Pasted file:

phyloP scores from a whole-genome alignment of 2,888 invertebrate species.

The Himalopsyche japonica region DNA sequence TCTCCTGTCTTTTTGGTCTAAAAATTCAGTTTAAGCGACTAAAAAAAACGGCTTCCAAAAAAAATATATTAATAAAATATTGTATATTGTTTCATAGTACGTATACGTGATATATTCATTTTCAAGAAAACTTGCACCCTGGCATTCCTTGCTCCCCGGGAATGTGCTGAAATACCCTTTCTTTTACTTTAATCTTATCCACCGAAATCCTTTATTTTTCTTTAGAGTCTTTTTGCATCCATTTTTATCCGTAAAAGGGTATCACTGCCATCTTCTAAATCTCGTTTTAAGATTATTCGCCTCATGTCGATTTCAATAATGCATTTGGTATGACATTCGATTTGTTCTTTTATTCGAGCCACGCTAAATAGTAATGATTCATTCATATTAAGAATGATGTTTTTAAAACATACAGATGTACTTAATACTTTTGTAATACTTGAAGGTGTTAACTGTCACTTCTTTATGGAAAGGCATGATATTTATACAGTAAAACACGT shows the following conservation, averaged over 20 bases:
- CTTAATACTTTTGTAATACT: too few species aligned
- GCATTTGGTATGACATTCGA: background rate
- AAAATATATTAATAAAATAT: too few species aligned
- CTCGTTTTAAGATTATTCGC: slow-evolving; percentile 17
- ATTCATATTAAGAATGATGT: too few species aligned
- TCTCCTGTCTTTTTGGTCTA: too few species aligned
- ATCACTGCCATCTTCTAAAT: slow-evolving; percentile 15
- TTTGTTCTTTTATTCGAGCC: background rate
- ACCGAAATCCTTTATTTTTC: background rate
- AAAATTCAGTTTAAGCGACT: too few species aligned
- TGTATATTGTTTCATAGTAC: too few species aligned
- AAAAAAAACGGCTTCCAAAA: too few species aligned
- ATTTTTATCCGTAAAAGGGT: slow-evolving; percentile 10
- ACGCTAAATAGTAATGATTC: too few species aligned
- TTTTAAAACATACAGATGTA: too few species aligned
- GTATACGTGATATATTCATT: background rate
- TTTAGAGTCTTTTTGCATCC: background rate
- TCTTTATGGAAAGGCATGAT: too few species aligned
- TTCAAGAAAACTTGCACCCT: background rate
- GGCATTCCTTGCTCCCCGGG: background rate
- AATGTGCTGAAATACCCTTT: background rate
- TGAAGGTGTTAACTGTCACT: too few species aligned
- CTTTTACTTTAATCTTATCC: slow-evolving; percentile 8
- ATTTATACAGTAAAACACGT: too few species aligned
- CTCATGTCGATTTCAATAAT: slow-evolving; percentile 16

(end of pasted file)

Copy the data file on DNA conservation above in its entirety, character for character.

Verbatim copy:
phyloP scores from a whole-genome alignment of 2,888 invertebrate species.

The Himalopsyche japonica region DNA sequence TCTCCTGTCTTTTTGGTCTAAAAATTCAGTTTAAGCGACTAAAAAAAACGGCTTCCAAAAAAAATATATTAATAAAATATTGTATATTGTTTCATAGTACGTATACGTGATATATTCATTTTCAAGAAAACTTGCACCCTGGCATTCCTTGCTCCCCGGGAATGTGCTGAAATACCCTTTCTTTTACTTTAATCTTATCCACCGAAATCCTTTATTTTTCTTTAGAGTCTTTTTGCATCCATTTTTATCCGTAAAAGGGTATCACTGCCATCTTCTAAATCTCGTTTTAAGATTATTCGCCTCATGTCGATTTCAATAATGCATTTGGTATGACATTCGATTTGTTCTTTTATTCGAGCCACGCTAAATAGTAATGATTCATTCATATTAAGAATGATGTTTTTAAAACATACAGATGTACTTAATACTTTTGTAATACTTGAAGGTGTTAACTGTCACTTCTTTATGGAAAGGCATGATATTTATACAGTAAAACACGT shows the following conservation, averaged over 20 bases:
- CTTAATACTTTTGTAATACT: too few species aligned
- GCATTTGGTATGACATTCGA: background rate
- AAAATATATTAATAAAATAT: too few species aligned
- CTCGTTTTAAGATTATTCGC: slow-evolving; percentile 17
- ATTCATATTAAGAATGATGT: too few species aligned
- TCTCCTGTCTTTTTGGTCTA: too few species aligned
- ATCACTGCCATCTTCTAAAT: slow-evolving; percentile 15
- TTTGTTCTTTTATTCGAGCC: background rate
- ACCGAAATCCTTTATTTTTC: background rate
- AAAATTCAGTTTAAGCGACT: too few species aligned
- TGTATATTGTTTCATAGTAC: too few species aligned
- AAAAAAAACGGCTTCCAAAA: too few species aligned
- ATTTTTATCCGTAAAAGGGT: slow-evolving; percentile 10
- ACGCTAAATAGTAATGATTC: too few species aligned
- TTTTAAAACATACAGATGTA: too few species aligned
- GTATACGTGATATATTCATT: background rate
- TTTAGAGTCTTTTTGCATCC: background rate
- TCTTTATGGAAAGGCATGAT: too few species aligned
- TTCAAGAAAACTTGCACCCT: background rate
- GGCATTCCTTGCTCCCCGGG: background rate
- AATGTGCTGAAATACCCTTT: background rate
- TGAAGGTGTTAACTGTCACT: too few species aligned
- CTTTTACTTTAATCTTATCC: slow-evolving; percentile 8
- ATTTATACAGTAAAACACGT: too few species aligned
- CTCATGTCGATTTCAATAAT: slow-evolving; percentile 16